Such a scheme would drive up the base premiums of ACA-compliant plans by sucking subsidized as well as unsubsidized enrollees out of the ACA-compliant market. To really destroy that market, however, a state scheme would have to alter the benchmark against which subsidies are calculated -- that is, the second-cheapest silver plan in the ACA-compliant market. Subsidized enrollees pay a fixed percentage of income (varying by income) for that benchmark.  As long as that remains the case, subsidized premiums at the ACA's prescribed metal levels will retain more or less their current scale and structure. If subsidies are calculated on a basis that includes ACA-noncompliant plans, however, the guaranteed issue marketplace will likely become unaffordable to the subsidized as well as the unsubsidized.

I don't think the new guidance allows that -- unless its creators read it in as bad faith as they've read the 1332 statutory language (which is of course possible).  Here's why.

The new guidance affirms that coverage as comprehensive and affordable as that on offer without the proposed scheme has to be available, even if fewer people choose it. "The Departments may consider these guardrails met if access to coverage that is as affordable and comprehensive as coverage forecasted to have been available in the absence of the waiver is projected to be available to a comparable number of people under the waiver." Comprehensiveness is defined by the extent to which coverage meets the ACA's essential health benefits requirements. Affordability "may generally be measured by comparing each individual's expected out-of-pocket spending for health coverage and services to their income." If coverage meeting such standards has to be available, it pretty much has to be tied to a benchmark plan in an ACA-compliant market, or something comparable.

It's true that the new guidance voids the 2015 guidance banning any reduction in coverage for vulnerable groups. But this abrogation appears to be a matter of degree -- though the language leaves a lot of wiggle room:
In evaluating affordability, the Departments will take into account access to
affordable, comprehensive coverage available to all state residents, regardless of the type of coverage they would have had access to in the absence of the waiver. In addition to considering the number of state residents for whom comprehensive coverage has become more or less affordable, the Departments will take into account the magnitude of such changes. For example, a waiver that makes coverage slightly more affordable for some people but much less affordable for a comparable number of people would be less likely to be granted than a waiver that makes coverage substantially more affordable for some people without making others substantially worse off. In addition, a waiver that makes coverage much more affordable for some people and only slightly more costly for a larger number of people would likely meet this guardrail. The Departments will consider the changes in affordability for all groups, including low-income residents and those with high expected health care costs.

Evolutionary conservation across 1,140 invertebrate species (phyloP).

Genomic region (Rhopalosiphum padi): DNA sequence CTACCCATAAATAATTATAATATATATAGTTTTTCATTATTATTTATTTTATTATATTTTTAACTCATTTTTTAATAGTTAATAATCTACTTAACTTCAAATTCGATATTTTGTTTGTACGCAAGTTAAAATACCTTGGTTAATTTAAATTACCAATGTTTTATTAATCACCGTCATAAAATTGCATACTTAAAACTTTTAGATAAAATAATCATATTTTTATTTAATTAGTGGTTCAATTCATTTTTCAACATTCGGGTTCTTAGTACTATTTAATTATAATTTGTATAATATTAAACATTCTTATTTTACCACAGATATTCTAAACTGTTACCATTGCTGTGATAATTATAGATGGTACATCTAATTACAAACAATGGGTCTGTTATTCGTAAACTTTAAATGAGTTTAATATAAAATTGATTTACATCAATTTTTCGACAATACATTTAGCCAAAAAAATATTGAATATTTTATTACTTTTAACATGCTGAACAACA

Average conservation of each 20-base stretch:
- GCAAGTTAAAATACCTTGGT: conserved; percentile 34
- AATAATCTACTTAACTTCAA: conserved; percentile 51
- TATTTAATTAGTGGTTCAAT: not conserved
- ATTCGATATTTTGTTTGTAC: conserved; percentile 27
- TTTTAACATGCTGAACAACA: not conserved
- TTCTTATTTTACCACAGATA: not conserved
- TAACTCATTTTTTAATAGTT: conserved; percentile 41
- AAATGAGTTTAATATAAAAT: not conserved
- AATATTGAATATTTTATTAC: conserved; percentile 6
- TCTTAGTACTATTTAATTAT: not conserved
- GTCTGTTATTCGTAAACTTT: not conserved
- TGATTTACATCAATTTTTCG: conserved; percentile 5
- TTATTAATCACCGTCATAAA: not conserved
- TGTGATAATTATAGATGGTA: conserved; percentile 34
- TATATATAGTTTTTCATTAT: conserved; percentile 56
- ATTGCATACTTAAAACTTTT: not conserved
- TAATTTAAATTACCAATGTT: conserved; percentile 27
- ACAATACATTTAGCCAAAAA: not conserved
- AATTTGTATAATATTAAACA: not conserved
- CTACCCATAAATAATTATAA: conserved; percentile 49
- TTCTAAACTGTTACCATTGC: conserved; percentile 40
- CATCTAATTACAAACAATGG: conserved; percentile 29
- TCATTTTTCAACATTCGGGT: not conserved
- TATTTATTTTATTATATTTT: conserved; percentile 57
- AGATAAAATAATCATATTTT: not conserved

That sounds pretty squishy to me. But it also sounds as if it should lead to rejection of a scheme like the one Iowa submitted in 2017, which would have wiped out the ACA's Cost Sharing Reduction (CSR) subsidies, which are accessed by more than half of enrollees nationally, and instead offered everyone a plan with a deductible and yearly out-of-pocket maximum both set at  $7,350. For approximately 5 million current ACA enrollees with incomes under 200% of the Federal Poverty Level, CSR reduces deductibles to under $1000 (generally under $500 for those with incomes up to 150% FPL) and the out-of-pocket max to $2,450 in 2018.  Coverage under that scheme would not have been "only slightly more costly" for the roughly half of enrollees who access CSR below the 200% FPL threshold (much weaker CSR is available at 200-250% FPL).

The states with the highest percentage of enrollees obtaining low-premium, high-AV coverage in the ACA marketplace are those that have refused to expand Medicaid. In those states, eligibility for ACA subsidies begins at 100% FPL rather than 138% FPL, the level below which people in expansion states are eligible for Medicaid. In the nonexpansion states, over a third of enrollees have incomes below 138% FPL. For them, a benchmark silver plan costs 2% of income (a max of about $27/month for an individual) and has an actuarial value of 94% (compared to 68-72% in the Iowa proposal and in ACA silver plans unenhanced by CSR).

Would red state governments wipe out such benefits to create an unregulated free-for-all? They could create a free-for-all for the unsubsidized, and lure some higher-income subsidized enrollees into medically underwritten plans, without destroying this low income benefit if they leave the ACA benchmark system or some near equivalent intact -- that is, if premiums remain keyed to a benchmark in the ACA-compliant market.

If red states do allow subsidies to be applied to noncompliant plans (without altering the benchmark), those plans will be free for a lot of subsidized people, while ACA-compliant premiums would likely soar as the risk pool is depleted. Would such schemes be deficit neutral? Would the CMS actuary accept arguments that they are?

All that remains to be seen. But if CMS follows the spirit of its own guidance, it seems to me it has got to leave subsidies keyed to an ACA-compliant benchmark. Otherwise, equally comprehensive and affordable insurance won't be available to low income buyers.